As a non-smoker, but someone who enjoys a greasy hamburger or Italian beef sandwich with cheddar cheese and sautéed green peppers as a form of temporary paradise, I find the act of taxing what is deemed unhealthy behavior in the name of forcing others to accept more socially-compliant/healthy forms of leisure, disingenuous, at best. There is no secret that the intended goal of increasing taxes on specific activities, such as smoking, is nothing more than an attempt to increase tax revenue at the expense of people who either enjoy that activity, or who are addicted.

Besides, where is the logic in nudging people into eating healthier, exercising more, and avoiding tobacco products, only to have them live long enough to fall victim to expensive or rationed health care?

As for that lunchtime decision between having to choose between a four dollar burger that is filling for, perhaps, four hours or choosing the seven dollar salad that leaves its conqueror hungry after only two hours, which choice is a better investment for an individual on a fixed income? Before criticizing a mother and/or father who fed their family at McDonald’s, there is a possibility that they want to feed their children healthier food, but they have to make that sad, difficult choice between short-term, expensive healthy eating, and long-term, cheap filler material.

And just like owning a hated V8, or enjoying a Number Twelve or two at Johnny Rockets, the secular reverends of the church of social conformity will lecture us intellectually-inferior lemmings, especially “poor people” as to why those among us who smoke have no need to.

As someone who knows members of the military and police officers who smoke, I see no reason to deprive anyone the ability to engage in a behavior that relieves stress. Yes, smoking a cigarette helps some people who are under a lot of stress, such as in a war zone, to calm down. Taxing cigarettes in the name of exploiting smokers reinforces the theory that class warfare isn’t between the rich and poor, but between the elected and the unelected.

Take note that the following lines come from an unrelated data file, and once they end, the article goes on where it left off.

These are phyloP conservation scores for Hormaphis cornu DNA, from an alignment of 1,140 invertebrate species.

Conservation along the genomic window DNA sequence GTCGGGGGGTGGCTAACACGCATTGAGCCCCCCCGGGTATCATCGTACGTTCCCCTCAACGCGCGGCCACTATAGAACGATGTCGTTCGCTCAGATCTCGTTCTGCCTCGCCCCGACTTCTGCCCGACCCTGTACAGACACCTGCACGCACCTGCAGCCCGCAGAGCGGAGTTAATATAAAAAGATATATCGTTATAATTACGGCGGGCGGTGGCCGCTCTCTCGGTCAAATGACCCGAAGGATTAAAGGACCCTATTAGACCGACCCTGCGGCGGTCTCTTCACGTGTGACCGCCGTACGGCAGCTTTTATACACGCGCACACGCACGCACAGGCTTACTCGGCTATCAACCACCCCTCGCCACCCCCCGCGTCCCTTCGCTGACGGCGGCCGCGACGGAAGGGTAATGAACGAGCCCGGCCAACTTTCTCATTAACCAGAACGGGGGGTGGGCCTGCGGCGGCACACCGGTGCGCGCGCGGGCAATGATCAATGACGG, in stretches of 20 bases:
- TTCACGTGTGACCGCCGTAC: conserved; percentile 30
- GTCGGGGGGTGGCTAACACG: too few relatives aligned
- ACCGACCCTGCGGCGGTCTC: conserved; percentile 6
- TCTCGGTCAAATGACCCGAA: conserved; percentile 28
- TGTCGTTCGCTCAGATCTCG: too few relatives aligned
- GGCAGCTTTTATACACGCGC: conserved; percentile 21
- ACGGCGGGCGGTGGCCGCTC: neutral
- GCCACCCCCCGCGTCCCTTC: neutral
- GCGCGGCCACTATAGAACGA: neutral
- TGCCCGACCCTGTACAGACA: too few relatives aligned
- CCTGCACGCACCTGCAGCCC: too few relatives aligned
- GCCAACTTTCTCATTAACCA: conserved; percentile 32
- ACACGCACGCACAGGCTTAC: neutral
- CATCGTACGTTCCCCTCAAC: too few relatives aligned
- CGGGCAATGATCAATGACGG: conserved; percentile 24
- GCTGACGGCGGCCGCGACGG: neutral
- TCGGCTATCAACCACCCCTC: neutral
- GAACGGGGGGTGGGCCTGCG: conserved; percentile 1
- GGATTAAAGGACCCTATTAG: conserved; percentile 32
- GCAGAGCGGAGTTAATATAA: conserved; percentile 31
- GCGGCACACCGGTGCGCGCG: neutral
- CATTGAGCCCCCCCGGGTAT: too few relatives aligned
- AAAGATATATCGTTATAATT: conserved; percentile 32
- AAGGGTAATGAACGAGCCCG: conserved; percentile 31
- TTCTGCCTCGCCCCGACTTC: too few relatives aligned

Eventually, history repeats itself. Perhaps in thirty years, today’s junior high school students will reminisce about how at one time, V8-powered cars were toys that were once reserved only for “rich people.”

Image: http://www.cochespias.net/viewtopic.php?f=13&t=1523&start=1520

image

Chuck Gruenwald

About the author, Chuck Gruenwald:

Born in Chicago and raised in northwest suburban Cook County, Chuck Gruenwald developed an unfavorable opinion of machine politics quite early in life. In addition to cars, electronics, law enforcement, and politics, Chuck enjoys writing, and is also a horse racing fan. He has recently written op-eds for uncommonshow.com

View all articles by Chuck Gruenwald

Like Clash? Like Clash.

Leave a Comment

We have no tolerance for comments containing violence, racism, vulgarity, profanity, all caps, or discourteous behavior. Thank you for partnering with us to maintain a courteous and useful public environment where we can engage in reasonable discourse.